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WSU researchers to create honey bee sperm bank

Honeybees wait for new homes in Eugene on Thursday. New city rules allow three hives on most residential lots. (Associated Press)

Washington State University researchers are creating a sperm bank for honey bees.

The liquid nitrogen storage unit will collect frozen genetic bee material from select U.S. and European honey bee colonies, a release from the WSU Department of Entomology said.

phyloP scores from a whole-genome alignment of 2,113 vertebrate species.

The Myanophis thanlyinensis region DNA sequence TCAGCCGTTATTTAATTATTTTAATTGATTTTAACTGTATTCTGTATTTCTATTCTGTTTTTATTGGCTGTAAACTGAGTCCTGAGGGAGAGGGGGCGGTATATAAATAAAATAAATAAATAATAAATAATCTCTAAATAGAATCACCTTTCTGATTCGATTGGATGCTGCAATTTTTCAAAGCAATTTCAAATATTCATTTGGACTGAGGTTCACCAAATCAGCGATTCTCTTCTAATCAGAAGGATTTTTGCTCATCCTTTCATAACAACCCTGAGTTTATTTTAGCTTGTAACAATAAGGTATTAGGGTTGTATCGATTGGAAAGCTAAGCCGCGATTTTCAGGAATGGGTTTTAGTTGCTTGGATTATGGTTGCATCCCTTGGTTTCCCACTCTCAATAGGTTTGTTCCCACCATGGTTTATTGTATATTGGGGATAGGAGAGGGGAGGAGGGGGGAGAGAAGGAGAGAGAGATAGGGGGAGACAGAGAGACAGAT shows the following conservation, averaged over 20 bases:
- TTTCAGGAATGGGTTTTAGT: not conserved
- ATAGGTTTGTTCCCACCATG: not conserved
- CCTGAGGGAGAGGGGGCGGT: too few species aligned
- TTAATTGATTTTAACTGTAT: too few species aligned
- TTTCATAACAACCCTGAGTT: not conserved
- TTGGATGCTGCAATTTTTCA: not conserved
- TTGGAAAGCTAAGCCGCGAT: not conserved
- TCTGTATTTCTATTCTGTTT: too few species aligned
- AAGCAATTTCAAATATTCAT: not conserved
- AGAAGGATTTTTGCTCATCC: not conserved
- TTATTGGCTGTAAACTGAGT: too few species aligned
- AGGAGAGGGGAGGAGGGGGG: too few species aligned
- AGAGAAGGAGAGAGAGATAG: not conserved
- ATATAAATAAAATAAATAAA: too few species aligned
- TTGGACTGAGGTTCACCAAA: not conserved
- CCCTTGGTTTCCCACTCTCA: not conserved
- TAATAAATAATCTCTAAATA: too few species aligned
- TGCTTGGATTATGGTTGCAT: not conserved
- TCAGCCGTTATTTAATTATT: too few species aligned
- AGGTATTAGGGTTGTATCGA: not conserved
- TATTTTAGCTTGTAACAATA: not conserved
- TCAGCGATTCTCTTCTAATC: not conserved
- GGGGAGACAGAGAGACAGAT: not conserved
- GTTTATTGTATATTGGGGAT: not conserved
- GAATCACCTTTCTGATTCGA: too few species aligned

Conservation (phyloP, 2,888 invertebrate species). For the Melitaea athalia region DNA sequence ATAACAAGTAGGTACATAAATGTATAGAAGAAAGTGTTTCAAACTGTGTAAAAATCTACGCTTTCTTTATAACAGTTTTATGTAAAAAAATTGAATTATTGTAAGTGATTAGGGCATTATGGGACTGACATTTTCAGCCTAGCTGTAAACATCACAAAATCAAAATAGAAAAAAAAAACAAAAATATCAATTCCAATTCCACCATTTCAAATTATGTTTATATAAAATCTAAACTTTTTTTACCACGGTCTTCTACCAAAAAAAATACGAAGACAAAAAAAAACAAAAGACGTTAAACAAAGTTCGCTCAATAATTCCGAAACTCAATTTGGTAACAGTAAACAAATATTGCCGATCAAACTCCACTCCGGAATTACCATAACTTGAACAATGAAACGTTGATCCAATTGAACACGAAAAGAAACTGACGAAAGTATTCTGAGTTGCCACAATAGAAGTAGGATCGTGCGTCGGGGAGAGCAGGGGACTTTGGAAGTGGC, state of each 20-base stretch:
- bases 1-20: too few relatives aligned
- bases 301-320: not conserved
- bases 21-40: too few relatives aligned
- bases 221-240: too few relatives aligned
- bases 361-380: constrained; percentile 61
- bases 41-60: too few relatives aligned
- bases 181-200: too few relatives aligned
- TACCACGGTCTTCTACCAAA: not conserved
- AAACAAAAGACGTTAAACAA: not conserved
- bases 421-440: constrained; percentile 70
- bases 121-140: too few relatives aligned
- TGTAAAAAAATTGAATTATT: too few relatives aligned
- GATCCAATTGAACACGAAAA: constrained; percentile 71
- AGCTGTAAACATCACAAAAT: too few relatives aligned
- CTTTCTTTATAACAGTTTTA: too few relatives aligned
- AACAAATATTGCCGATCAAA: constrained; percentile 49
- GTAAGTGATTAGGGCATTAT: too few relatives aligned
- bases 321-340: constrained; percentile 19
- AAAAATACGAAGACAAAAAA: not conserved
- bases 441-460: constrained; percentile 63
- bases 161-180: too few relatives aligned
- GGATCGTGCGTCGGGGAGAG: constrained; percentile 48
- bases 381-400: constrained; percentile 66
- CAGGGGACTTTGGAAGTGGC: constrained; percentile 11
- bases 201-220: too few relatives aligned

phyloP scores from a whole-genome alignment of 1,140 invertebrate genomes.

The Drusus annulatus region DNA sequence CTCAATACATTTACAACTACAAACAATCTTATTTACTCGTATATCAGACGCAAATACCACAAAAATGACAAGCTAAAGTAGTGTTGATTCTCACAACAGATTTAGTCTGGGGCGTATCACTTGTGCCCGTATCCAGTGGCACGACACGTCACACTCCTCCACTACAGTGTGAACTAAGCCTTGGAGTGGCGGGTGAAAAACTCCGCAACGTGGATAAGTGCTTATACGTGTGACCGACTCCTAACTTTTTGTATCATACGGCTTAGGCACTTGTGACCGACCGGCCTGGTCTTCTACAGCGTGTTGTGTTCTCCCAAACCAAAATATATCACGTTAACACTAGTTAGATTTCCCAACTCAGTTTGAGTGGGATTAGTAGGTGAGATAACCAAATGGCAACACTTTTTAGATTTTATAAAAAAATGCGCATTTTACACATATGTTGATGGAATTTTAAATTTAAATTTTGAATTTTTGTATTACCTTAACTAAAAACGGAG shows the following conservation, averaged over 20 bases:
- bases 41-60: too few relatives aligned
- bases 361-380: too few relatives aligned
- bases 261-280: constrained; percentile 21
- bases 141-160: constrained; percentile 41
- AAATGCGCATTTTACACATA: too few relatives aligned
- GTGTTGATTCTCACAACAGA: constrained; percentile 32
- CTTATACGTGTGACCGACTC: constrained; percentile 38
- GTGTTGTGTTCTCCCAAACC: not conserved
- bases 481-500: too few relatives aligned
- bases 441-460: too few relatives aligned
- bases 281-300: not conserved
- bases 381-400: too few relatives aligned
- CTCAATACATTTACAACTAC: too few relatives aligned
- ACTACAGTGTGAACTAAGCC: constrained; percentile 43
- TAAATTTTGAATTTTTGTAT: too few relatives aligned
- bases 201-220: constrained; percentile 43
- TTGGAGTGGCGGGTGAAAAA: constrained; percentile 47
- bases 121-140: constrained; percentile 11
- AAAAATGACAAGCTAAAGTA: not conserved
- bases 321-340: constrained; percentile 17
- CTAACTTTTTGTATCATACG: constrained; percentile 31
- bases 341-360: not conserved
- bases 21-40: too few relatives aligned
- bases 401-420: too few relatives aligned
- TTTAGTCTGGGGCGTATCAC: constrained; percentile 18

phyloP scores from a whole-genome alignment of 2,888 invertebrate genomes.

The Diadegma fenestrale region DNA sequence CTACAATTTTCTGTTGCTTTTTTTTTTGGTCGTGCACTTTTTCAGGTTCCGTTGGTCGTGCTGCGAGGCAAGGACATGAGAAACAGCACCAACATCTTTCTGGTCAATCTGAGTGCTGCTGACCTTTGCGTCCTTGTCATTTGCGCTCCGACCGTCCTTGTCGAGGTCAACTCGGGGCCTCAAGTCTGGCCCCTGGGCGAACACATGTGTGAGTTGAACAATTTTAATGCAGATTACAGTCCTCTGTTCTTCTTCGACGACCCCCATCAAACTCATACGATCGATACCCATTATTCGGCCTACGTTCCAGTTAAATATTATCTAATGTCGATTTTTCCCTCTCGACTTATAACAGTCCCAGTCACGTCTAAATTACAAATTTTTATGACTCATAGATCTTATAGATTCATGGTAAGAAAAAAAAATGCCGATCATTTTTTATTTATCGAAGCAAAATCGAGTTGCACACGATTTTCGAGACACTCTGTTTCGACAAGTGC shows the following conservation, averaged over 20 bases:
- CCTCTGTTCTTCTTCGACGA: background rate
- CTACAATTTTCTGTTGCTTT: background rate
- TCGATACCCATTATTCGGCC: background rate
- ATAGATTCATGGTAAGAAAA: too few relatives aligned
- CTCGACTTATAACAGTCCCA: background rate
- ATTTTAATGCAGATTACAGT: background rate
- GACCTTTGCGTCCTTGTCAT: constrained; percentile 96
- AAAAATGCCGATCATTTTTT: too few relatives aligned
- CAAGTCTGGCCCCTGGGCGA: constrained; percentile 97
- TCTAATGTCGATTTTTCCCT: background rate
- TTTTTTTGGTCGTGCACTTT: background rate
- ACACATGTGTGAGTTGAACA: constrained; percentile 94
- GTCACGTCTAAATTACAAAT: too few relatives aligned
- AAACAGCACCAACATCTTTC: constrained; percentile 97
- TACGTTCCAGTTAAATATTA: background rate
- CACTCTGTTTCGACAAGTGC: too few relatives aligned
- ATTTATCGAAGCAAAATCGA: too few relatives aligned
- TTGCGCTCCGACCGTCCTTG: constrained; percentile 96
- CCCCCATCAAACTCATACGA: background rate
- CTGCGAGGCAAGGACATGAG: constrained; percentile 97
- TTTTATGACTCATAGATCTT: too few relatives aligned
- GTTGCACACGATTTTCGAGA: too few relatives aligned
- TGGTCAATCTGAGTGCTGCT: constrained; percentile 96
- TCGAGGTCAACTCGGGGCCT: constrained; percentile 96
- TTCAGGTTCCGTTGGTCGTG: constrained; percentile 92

Researchers will also work to cross-breed different kinds of honey bees to “produce more diverse, resilient honey bee subspecies that could help thwart the nation’s current colony collapse crisis.”

In 2008, the United States Department of Agriculture issued WSU a permit to import honey bee semen for breeding purposes. The import of honey bees is otherwise banned in the United States.

“The semen will be collected from the strongest and best stock in Europe, then injected into the strongest and best queen bee stock from the United States, thereby helping to strengthen and diversify U.S. bee colonies,” the release said.

The sperm is gathered by applying a small amount of pressure on an adult bee’s abdomen.